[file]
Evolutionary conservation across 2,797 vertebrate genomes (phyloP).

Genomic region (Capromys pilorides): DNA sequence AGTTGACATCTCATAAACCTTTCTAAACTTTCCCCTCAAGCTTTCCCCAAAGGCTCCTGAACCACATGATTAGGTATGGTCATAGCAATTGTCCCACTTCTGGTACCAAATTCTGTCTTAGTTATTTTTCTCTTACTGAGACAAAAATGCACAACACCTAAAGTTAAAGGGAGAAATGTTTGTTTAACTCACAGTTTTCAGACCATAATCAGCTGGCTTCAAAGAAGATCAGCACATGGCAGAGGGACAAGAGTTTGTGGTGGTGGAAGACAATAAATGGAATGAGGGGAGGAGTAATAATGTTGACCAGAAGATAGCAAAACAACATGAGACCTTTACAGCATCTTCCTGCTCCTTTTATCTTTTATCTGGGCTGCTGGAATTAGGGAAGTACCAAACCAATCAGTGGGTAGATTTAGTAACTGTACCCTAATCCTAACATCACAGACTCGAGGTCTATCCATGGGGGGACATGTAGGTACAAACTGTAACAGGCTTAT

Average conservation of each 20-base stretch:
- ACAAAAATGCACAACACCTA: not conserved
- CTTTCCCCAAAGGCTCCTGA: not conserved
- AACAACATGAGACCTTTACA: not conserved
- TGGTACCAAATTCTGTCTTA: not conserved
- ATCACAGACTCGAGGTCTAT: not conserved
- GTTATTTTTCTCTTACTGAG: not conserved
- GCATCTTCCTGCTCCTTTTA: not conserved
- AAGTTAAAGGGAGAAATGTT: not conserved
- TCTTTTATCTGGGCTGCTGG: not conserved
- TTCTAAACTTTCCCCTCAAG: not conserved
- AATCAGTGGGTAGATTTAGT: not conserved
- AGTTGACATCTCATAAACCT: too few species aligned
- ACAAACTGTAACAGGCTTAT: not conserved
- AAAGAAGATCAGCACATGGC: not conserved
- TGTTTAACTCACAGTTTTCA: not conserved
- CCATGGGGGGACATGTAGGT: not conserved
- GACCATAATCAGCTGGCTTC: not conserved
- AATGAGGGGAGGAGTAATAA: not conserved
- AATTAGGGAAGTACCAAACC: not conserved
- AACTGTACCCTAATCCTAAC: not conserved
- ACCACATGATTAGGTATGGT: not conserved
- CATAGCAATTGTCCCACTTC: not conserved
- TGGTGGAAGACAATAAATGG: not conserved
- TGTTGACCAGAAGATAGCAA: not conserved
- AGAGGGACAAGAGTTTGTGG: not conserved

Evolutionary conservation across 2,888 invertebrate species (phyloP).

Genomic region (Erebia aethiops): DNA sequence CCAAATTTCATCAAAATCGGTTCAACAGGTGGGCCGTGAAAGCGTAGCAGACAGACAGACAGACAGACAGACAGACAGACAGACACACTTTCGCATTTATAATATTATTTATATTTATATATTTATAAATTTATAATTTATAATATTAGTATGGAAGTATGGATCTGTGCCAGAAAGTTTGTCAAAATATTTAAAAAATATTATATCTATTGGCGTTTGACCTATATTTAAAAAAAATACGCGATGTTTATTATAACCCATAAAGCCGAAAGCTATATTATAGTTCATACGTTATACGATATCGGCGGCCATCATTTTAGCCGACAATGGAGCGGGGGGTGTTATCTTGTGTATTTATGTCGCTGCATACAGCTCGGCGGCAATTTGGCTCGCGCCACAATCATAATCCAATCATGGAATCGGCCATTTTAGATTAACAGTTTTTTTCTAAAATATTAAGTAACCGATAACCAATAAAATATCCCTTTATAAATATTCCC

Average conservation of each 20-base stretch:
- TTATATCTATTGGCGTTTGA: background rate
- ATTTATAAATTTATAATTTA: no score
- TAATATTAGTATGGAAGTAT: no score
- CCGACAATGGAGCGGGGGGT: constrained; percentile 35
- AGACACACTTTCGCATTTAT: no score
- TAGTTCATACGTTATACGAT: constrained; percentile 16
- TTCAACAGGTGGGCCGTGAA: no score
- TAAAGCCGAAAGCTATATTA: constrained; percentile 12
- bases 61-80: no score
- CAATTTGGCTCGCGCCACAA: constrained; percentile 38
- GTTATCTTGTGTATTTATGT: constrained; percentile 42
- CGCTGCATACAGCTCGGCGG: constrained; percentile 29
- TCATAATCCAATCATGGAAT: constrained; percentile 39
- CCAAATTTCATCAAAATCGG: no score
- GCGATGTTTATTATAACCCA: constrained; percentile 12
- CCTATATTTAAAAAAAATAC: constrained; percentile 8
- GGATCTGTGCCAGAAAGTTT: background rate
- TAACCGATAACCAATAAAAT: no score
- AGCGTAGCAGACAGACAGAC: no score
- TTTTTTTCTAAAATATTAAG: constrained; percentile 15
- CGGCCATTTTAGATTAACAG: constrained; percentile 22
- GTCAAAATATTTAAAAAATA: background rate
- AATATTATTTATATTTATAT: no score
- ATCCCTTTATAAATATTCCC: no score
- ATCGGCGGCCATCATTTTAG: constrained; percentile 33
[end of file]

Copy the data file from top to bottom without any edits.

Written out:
Evolutionary conservation across 2,797 vertebrate genomes (phyloP).

Genomic region (Capromys pilorides): DNA sequence AGTTGACATCTCATAAACCTTTCTAAACTTTCCCCTCAAGCTTTCCCCAAAGGCTCCTGAACCACATGATTAGGTATGGTCATAGCAATTGTCCCACTTCTGGTACCAAATTCTGTCTTAGTTATTTTTCTCTTACTGAGACAAAAATGCACAACACCTAAAGTTAAAGGGAGAAATGTTTGTTTAACTCACAGTTTTCAGACCATAATCAGCTGGCTTCAAAGAAGATCAGCACATGGCAGAGGGACAAGAGTTTGTGGTGGTGGAAGACAATAAATGGAATGAGGGGAGGAGTAATAATGTTGACCAGAAGATAGCAAAACAACATGAGACCTTTACAGCATCTTCCTGCTCCTTTTATCTTTTATCTGGGCTGCTGGAATTAGGGAAGTACCAAACCAATCAGTGGGTAGATTTAGTAACTGTACCCTAATCCTAACATCACAGACTCGAGGTCTATCCATGGGGGGACATGTAGGTACAAACTGTAACAGGCTTAT

Average conservation of each 20-base stretch:
- ACAAAAATGCACAACACCTA: not conserved
- CTTTCCCCAAAGGCTCCTGA: not conserved
- AACAACATGAGACCTTTACA: not conserved
- TGGTACCAAATTCTGTCTTA: not conserved
- ATCACAGACTCGAGGTCTAT: not conserved
- GTTATTTTTCTCTTACTGAG: not conserved
- GCATCTTCCTGCTCCTTTTA: not conserved
- AAGTTAAAGGGAGAAATGTT: not conserved
- TCTTTTATCTGGGCTGCTGG: not conserved
- TTCTAAACTTTCCCCTCAAG: not conserved
- AATCAGTGGGTAGATTTAGT: not conserved
- AGTTGACATCTCATAAACCT: too few species aligned
- ACAAACTGTAACAGGCTTAT: not conserved
- AAAGAAGATCAGCACATGGC: not conserved
- TGTTTAACTCACAGTTTTCA: not conserved
- CCATGGGGGGACATGTAGGT: not conserved
- GACCATAATCAGCTGGCTTC: not conserved
- AATGAGGGGAGGAGTAATAA: not conserved
- AATTAGGGAAGTACCAAACC: not conserved
- AACTGTACCCTAATCCTAAC: not conserved
- ACCACATGATTAGGTATGGT: not conserved
- CATAGCAATTGTCCCACTTC: not conserved
- TGGTGGAAGACAATAAATGG: not conserved
- TGTTGACCAGAAGATAGCAA: not conserved
- AGAGGGACAAGAGTTTGTGG: not conserved

Evolutionary conservation across 2,888 invertebrate species (phyloP).

Genomic region (Erebia aethiops): DNA sequence CCAAATTTCATCAAAATCGGTTCAACAGGTGGGCCGTGAAAGCGTAGCAGACAGACAGACAGACAGACAGACAGACAGACAGACACACTTTCGCATTTATAATATTATTTATATTTATATATTTATAAATTTATAATTTATAATATTAGTATGGAAGTATGGATCTGTGCCAGAAAGTTTGTCAAAATATTTAAAAAATATTATATCTATTGGCGTTTGACCTATATTTAAAAAAAATACGCGATGTTTATTATAACCCATAAAGCCGAAAGCTATATTATAGTTCATACGTTATACGATATCGGCGGCCATCATTTTAGCCGACAATGGAGCGGGGGGTGTTATCTTGTGTATTTATGTCGCTGCATACAGCTCGGCGGCAATTTGGCTCGCGCCACAATCATAATCCAATCATGGAATCGGCCATTTTAGATTAACAGTTTTTTTCTAAAATATTAAGTAACCGATAACCAATAAAATATCCCTTTATAAATATTCCC

Average conservation of each 20-base stretch:
- TTATATCTATTGGCGTTTGA: background rate
- ATTTATAAATTTATAATTTA: no score
- TAATATTAGTATGGAAGTAT: no score
- CCGACAATGGAGCGGGGGGT: constrained; percentile 35
- AGACACACTTTCGCATTTAT: no score
- TAGTTCATACGTTATACGAT: constrained; percentile 16
- TTCAACAGGTGGGCCGTGAA: no score
- TAAAGCCGAAAGCTATATTA: constrained; percentile 12
- bases 61-80: no score
- CAATTTGGCTCGCGCCACAA: constrained; percentile 38
- GTTATCTTGTGTATTTATGT: constrained; percentile 42
- CGCTGCATACAGCTCGGCGG: constrained; percentile 29
- TCATAATCCAATCATGGAAT: constrained; percentile 39
- CCAAATTTCATCAAAATCGG: no score
- GCGATGTTTATTATAACCCA: constrained; percentile 12
- CCTATATTTAAAAAAAATAC: constrained; percentile 8
- GGATCTGTGCCAGAAAGTTT: background rate
- TAACCGATAACCAATAAAAT: no score
- AGCGTAGCAGACAGACAGAC: no score
- TTTTTTTCTAAAATATTAAG: constrained; percentile 15
- CGGCCATTTTAGATTAACAG: constrained; percentile 22
- GTCAAAATATTTAAAAAATA: background rate
- AATATTATTTATATTTATAT: no score
- ATCCCTTTATAAATATTCCC: no score
- ATCGGCGGCCATCATTTTAG: constrained; percentile 33